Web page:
Represenative from Springfield pre-files 'Hailey's Law' with hopes of pushing through legislature
Yet again this year, lawmakers in Missouri will have a chance to pass Hailey's Law. The measure was first drafted in memory of 10-year old Hailey Owens who was kidnapped from her Springfield neighborhood and raped and murdered in 2014.
"Statistics show within 45 minutes or more the chances of a fatality go up significantly," said State Representative Curtis Trent.
Trent is working to push Hailey's Law to make Amber Alerts faster after those closest to the tragedy have said publicly a faster system could have saved the child's life.
"If an Amber Alert had been released in a timely manner, I was in the same neighborhood as Craig's house. I was moments away from his house," said Craig Wood's father, Jim Wood.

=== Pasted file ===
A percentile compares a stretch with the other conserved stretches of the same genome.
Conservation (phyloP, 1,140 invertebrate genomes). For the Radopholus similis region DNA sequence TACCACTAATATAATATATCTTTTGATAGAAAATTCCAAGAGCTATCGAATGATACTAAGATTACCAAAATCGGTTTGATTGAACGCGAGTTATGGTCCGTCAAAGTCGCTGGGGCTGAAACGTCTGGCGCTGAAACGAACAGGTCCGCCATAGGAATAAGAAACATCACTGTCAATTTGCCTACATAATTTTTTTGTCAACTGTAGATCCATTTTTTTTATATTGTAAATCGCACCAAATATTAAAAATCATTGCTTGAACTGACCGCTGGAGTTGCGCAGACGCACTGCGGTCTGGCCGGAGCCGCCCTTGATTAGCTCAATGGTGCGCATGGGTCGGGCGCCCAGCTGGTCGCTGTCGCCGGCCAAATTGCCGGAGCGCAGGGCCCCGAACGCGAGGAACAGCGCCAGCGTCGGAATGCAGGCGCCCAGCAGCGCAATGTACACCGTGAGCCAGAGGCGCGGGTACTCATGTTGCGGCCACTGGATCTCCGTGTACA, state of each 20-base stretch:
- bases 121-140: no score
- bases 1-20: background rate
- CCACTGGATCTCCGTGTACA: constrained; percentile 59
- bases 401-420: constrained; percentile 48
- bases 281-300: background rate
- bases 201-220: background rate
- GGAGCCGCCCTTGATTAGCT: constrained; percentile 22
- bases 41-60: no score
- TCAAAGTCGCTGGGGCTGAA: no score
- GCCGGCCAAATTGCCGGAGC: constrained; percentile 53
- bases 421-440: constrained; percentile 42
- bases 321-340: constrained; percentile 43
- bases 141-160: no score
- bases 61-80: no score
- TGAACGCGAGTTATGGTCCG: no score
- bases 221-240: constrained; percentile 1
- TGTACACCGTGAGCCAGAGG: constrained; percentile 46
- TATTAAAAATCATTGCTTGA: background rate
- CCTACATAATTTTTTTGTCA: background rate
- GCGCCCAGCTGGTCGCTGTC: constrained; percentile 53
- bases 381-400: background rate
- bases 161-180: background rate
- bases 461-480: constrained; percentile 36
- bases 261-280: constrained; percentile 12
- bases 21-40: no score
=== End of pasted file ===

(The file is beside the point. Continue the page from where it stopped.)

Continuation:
Representative Trent said the bill has gotten caught up in ongoing political battles in Jefferson City, Mo. He believes the recent court proceedings, specifically the conviction of Craig Wood, could help shine the light on the measure this year.
"If could certainly bring more attention to the issue and put it on the front burner so to speak," Trent said.
Friday marked the first day for bills to be pre-filed in Jefferson City.
Trent made sure Hailey's Law was one of them.
"We're starting earlier than we did last year, and so my hope is that we're able to get it through before those broader fights break out, and it gets caught up in something else," Trent said.
Missouri lawmakers still have a month before they go back to work at the state capitol.